Netanyahu said he was asked whether he accepts the two-state solution, and that he replied by asking the ministers what kind of state the second one would be: “Would it be Costa Rica or Yemen?” The former is a stable democracy in Central America, while the latter is in a state of war-blighted anarchy.
Both Israel and the Palestinians claim Jerusalem as their capital and previous peace plans have stumbled over debates on whether and how to divide sovereignty or oversee holy sites.
Mogherini also condemned attacks on Israel — after Netanyahu took aim over the weekend at what he called Europe’s “hypocrisy” for criticizing Trump’s statement, but not “the rockets fired at Israel or the terrible incitement against it.”
“Let me condemn in the strongest possible way all attacks on Jews everywhere in the world, including in Europe, and on Israel and on Israeli citizens,” Mogherini said.
Netanyahu pointed to a new US peace initiative as a possible way forward.
“There is now an effort under way to bring forward a new peace proposal by the American administration. I think we should give peace a chance. I think we should see what is presented and see if we can advance this peace,” he said.
Trump’s son-in-law and senior adviser Jared Kushner has been working with a small team to develop a new US proposal to revive peace talks between Israel and the Palestinians, but it is not clear what progress he is making.
Mogherini indicated that US efforts appeared to be at a very early stage, saying “both horizon and framework” — the end goal and how to get there — had still not be clearly defined.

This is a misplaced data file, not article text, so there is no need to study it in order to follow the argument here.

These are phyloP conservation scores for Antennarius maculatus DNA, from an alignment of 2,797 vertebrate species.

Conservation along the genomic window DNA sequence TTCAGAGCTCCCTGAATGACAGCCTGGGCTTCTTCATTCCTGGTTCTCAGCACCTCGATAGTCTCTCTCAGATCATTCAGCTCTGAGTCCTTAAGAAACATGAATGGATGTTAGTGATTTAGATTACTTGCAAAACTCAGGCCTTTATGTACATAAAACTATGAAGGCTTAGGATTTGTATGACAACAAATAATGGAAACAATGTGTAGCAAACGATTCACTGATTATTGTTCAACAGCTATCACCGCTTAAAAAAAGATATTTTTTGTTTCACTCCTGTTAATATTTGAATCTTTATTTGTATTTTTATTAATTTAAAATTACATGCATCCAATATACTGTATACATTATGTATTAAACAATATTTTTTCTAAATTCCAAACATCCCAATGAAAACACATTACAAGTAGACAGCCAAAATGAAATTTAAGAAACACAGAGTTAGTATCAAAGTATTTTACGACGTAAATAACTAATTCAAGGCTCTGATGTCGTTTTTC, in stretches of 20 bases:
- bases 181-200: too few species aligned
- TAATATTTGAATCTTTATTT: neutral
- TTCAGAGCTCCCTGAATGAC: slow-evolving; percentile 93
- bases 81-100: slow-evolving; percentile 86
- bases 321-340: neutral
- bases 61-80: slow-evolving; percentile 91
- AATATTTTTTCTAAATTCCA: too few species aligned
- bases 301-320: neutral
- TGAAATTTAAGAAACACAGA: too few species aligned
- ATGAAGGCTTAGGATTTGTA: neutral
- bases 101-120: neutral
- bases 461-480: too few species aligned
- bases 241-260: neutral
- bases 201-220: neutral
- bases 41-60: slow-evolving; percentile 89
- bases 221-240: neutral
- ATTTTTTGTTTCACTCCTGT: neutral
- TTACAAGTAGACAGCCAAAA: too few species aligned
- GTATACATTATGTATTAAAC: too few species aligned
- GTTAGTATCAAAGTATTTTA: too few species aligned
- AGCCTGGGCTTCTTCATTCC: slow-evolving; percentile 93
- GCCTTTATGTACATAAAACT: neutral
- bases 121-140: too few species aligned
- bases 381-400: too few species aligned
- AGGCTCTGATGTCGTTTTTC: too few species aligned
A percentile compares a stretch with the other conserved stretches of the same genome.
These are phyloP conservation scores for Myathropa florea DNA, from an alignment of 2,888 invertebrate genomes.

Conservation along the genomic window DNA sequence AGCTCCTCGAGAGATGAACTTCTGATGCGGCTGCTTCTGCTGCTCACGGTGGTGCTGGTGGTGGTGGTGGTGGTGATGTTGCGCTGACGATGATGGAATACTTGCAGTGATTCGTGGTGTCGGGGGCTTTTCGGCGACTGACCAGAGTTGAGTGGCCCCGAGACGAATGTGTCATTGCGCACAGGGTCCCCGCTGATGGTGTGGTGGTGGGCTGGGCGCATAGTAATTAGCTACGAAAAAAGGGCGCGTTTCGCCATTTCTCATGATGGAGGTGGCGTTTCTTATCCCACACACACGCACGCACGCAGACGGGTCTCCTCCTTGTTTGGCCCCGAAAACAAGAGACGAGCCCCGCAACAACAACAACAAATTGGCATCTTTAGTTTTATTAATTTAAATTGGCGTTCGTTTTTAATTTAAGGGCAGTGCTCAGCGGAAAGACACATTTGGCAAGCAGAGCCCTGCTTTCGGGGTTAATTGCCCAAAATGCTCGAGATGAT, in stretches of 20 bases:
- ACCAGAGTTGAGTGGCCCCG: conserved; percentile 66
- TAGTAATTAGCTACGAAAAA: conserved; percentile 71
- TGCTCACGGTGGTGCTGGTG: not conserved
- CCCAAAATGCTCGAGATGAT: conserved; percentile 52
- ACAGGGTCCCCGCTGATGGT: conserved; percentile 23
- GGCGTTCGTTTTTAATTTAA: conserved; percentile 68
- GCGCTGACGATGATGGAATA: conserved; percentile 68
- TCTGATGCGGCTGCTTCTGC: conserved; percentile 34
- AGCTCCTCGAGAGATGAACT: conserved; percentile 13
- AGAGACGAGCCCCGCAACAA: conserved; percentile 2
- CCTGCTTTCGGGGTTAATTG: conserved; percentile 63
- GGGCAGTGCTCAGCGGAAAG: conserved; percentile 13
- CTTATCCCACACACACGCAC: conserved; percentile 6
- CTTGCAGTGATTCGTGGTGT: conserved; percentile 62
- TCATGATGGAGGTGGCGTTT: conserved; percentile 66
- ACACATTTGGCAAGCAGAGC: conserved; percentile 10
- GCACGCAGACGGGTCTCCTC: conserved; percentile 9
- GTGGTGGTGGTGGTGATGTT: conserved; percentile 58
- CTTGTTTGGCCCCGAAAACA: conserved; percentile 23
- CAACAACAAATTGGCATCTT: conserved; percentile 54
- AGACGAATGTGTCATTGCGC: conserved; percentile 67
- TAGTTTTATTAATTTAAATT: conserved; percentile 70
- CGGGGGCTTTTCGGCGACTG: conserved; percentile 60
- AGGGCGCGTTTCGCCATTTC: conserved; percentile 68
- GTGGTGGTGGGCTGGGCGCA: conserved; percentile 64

And she warned Washington to have no illusions “that a United States initiative alone would be successful,” saying regional and international support would be essential to peace talks.
EU not unified
Most EU members, including the bloc’s biggest countries, have expressed alarm over the Trump administration’s policy shift.
But the 28-member bloc is not unified on the issue — Hungary, Greece, Lithuania and the Czech Republic in particular favor warmer ties with Israel.
And last week Hungary broke ranks to block a joint statement from the EU that was critical of Washington’s Jerusalem shift. However on Monday, Hungarian Prime Minister Viktor Orban said his country was not changing its stance on Jerusalem.
Trump’s announcement on Wednesday has been followed by days of protests and clashes in the West Bank, Gaza and East Jerusalem.
Four Palestinians were killed, among them two Hamas members, either in clashes or from Israeli air strikes in retaliation for rockets fired at southern Israeli communities from the Gaza Strip. Monday saw a fifth day of demonstrations.
In an address last Wednesday from the White House, Trump defied worldwide warnings and insisted that after repeated failures to achieve peace a new approach was long overdue, describing his decision to recognize Jerusalem as the seat of Israel’s government as merely based on reality.
The move was hailed by Netanyahu and by leaders across much of the Israeli political spectrum. Trump stressed that he was not specifying the boundaries of Israeli sovereignty in the city, and called for no change in the status quo at the city’s holy sites.
Hamas on Thursday had called for a new intifada against Israel, on Friday urged Palestinians to confront soldiers and settlers, and has allowed thousands of Gazans to confront Israeli troops at the Gaza border fence in recent days. Its leader Ismail Haniyeh on Friday praised the “blessed intifada,” urged the liberation of Jerusalem, and made plain the group was seeking to intensify violence against Israel.
Times of Israel staff contributed to this report.